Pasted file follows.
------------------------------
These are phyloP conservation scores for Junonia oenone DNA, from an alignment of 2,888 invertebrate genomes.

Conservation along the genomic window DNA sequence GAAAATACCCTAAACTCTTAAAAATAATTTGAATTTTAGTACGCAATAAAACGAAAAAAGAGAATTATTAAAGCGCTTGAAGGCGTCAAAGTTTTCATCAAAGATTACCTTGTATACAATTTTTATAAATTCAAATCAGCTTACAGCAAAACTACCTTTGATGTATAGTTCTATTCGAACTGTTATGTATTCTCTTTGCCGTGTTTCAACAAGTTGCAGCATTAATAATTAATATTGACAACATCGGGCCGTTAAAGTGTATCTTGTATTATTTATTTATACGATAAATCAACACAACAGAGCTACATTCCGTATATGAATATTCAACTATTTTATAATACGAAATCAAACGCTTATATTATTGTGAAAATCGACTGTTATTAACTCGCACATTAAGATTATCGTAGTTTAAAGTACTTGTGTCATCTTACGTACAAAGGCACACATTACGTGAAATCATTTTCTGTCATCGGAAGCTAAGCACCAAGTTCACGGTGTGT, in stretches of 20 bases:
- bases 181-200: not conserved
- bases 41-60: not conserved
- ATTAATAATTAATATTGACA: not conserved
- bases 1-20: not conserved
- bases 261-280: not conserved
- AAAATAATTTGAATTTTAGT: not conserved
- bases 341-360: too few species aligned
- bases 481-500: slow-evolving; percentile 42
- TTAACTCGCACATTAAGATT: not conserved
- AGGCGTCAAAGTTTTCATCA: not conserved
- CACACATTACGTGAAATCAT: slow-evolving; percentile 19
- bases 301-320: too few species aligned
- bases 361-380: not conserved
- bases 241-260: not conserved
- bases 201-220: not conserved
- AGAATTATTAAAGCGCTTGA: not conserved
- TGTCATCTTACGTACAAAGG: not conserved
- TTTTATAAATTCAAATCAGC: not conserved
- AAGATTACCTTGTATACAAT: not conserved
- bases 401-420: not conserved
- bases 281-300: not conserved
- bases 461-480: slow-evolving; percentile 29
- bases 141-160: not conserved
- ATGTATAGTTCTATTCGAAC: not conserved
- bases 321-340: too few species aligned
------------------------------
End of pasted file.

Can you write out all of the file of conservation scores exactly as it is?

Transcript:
These are phyloP conservation scores for Junonia oenone DNA, from an alignment of 2,888 invertebrate genomes.

Conservation along the genomic window DNA sequence GAAAATACCCTAAACTCTTAAAAATAATTTGAATTTTAGTACGCAATAAAACGAAAAAAGAGAATTATTAAAGCGCTTGAAGGCGTCAAAGTTTTCATCAAAGATTACCTTGTATACAATTTTTATAAATTCAAATCAGCTTACAGCAAAACTACCTTTGATGTATAGTTCTATTCGAACTGTTATGTATTCTCTTTGCCGTGTTTCAACAAGTTGCAGCATTAATAATTAATATTGACAACATCGGGCCGTTAAAGTGTATCTTGTATTATTTATTTATACGATAAATCAACACAACAGAGCTACATTCCGTATATGAATATTCAACTATTTTATAATACGAAATCAAACGCTTATATTATTGTGAAAATCGACTGTTATTAACTCGCACATTAAGATTATCGTAGTTTAAAGTACTTGTGTCATCTTACGTACAAAGGCACACATTACGTGAAATCATTTTCTGTCATCGGAAGCTAAGCACCAAGTTCACGGTGTGT, in stretches of 20 bases:
- bases 181-200: not conserved
- bases 41-60: not conserved
- ATTAATAATTAATATTGACA: not conserved
- bases 1-20: not conserved
- bases 261-280: not conserved
- AAAATAATTTGAATTTTAGT: not conserved
- bases 341-360: too few species aligned
- bases 481-500: slow-evolving; percentile 42
- TTAACTCGCACATTAAGATT: not conserved
- AGGCGTCAAAGTTTTCATCA: not conserved
- CACACATTACGTGAAATCAT: slow-evolving; percentile 19
- bases 301-320: too few species aligned
- bases 361-380: not conserved
- bases 241-260: not conserved
- bases 201-220: not conserved
- AGAATTATTAAAGCGCTTGA: not conserved
- TGTCATCTTACGTACAAAGG: not conserved
- TTTTATAAATTCAAATCAGC: not conserved
- AAGATTACCTTGTATACAAT: not conserved
- bases 401-420: not conserved
- bases 281-300: not conserved
- bases 461-480: slow-evolving; percentile 29
- bases 141-160: not conserved
- ATGTATAGTTCTATTCGAAC: not conserved
- bases 321-340: too few species aligned